News and Facts about Cuba

How Travel to Cuba May Change

How to Cuba May Change
DEC. 18, 2014
By MATT BEARDMORE

Obama’s order on Wednesday to restore diplomatic relations
with Cuba after more than 50 years has many ramifications, including for
travel. Many restrictions remain in place for Americans wanting to visit
Cuba, but the order makes it easier for a number of prospective travelers.

Q. What impact will Wednesday’s announcement have on the number of
Americans wanting to travel to Cuba?

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graphic How America’s Relationship With Cuba Will ChangeDEC. 17, 2014
A. It’s too early to tell. Many Americans clearly have a strong interest
in traveling to Cuba. Citing Cuban government data, The Times reported
on Dec. 2 that more than 90,000 Americans visited Cuba legally in 2012
and 2013 — more than twice the number that traveled (to Cuba) legally in
2008 — under people-to-people cultural exchanges. These exchanges, which
require travelers to go with a licensed operator, were reinstituted by
President Obama in 2011 to allow travel to Cuba for educational
purposes, “not for down time on the beach,” said Steve Loucks, chief
communications officer at the Plymouth, Minn.-based Travel Leaders Group.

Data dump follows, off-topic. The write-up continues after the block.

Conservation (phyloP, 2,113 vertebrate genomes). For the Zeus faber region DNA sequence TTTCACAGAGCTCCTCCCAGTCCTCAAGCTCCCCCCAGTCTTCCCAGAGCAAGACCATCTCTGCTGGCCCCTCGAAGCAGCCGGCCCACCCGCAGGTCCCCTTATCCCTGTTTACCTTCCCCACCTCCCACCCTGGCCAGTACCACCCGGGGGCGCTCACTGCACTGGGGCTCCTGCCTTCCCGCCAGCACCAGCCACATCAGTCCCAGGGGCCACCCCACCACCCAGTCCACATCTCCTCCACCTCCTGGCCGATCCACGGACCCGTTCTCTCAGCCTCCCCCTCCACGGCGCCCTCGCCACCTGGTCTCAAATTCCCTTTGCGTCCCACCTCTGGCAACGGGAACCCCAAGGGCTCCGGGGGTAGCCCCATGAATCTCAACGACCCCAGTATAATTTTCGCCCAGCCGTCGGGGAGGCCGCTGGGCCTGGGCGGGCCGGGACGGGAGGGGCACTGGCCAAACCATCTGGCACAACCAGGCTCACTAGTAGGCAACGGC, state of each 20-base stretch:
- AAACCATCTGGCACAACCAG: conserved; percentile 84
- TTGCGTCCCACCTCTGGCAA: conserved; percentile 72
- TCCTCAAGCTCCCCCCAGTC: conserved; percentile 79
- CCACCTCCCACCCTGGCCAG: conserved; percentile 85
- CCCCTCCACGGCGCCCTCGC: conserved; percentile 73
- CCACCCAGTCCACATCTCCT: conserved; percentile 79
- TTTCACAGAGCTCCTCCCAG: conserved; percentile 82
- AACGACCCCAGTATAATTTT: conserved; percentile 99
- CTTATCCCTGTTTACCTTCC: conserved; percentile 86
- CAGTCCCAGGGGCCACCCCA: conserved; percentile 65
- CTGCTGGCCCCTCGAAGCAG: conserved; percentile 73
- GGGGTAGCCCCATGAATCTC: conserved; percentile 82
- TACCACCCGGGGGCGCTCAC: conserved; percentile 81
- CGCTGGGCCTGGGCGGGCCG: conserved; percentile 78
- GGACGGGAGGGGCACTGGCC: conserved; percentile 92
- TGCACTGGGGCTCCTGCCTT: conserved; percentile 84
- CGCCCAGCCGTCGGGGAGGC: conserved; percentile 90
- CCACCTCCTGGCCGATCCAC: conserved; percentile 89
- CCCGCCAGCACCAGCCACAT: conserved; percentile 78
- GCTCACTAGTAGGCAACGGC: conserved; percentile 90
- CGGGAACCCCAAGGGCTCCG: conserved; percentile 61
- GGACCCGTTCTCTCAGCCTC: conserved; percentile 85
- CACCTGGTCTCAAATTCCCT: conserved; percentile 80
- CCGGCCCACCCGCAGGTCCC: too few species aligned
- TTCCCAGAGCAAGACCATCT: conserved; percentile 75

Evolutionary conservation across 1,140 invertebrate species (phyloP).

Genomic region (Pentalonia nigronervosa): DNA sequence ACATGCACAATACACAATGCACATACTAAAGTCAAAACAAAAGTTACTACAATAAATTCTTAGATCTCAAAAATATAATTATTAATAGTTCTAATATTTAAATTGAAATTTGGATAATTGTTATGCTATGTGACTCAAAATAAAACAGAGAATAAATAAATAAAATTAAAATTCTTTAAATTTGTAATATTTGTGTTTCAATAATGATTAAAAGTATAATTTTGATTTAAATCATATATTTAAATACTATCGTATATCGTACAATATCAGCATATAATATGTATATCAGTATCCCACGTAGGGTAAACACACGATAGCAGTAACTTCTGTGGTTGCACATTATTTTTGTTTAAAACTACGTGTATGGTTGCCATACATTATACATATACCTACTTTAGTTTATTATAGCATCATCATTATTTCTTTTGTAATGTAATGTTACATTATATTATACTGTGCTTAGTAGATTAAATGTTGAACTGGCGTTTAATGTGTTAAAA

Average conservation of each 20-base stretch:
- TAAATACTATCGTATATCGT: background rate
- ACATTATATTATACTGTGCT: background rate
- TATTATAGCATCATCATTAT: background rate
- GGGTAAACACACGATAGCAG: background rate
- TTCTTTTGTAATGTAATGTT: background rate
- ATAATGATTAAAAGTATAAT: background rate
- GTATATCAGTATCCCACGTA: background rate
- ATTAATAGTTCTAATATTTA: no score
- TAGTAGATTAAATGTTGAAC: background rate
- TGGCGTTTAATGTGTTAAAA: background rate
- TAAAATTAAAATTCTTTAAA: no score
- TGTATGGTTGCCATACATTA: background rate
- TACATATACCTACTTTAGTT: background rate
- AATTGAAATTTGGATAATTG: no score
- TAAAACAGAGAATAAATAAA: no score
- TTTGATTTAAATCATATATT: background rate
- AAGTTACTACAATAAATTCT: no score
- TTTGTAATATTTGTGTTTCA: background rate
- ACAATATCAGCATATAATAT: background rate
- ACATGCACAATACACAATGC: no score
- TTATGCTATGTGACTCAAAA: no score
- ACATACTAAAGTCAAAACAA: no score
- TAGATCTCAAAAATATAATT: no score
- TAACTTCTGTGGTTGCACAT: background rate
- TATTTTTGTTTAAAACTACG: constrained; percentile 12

Mr. Loucks said he anticipates demand for these exchanges to continue to
increase, especially after Wednesday’s announcement. “We are already
feeling a great deal of demand from clients wanting to go to Cuba,
because it has been off limits for over 50 years,” he said. “We now
expect the number of bookings to Cuba to grow exponentially.”

Q. Does this mean travel agencies will start organizing more trips to Cuba?

A. In some cases, yes. In fact, some were trying to meet increased
demand before Wednesday’s announcement. Last week, Tauck, a tour
operator based in Norwalk, Conn., extended its eight-day
people-to-people cultural journey to Cuba to 13 days with stops in five
cities.

“I think it’s a destination like no other,” said Katharine Bonner, vice
president for river and small ship cruising at Tauck, who has taken five
trips to Cuba in the last three years.

Joe Diaz, co-founder of the travel and publishing company Afar Media,
said he agreed with that description. “It is really something out of the
1950s,” he said. “That’s what makes Cuba special.”

Q. Will getting a passport/visa become easier?

A. Mr. Diaz said he thinks so. “But it seems like leisure and
travel are still prohibited,” he said. “We’ll have to wait and see what
happens.”

This New York Times information graphic identifies the exceptions for
United States citizens and permanent residents who want to travel to
Cuba on a general license that require no special permission.

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President Obama’s order will open up general licenses to travel for the
following reasons, which previously required approval on a case-by-case
basis:

Public performances, workshops and athletic competitions.

Support for the Cuban people, including work. Humanitarian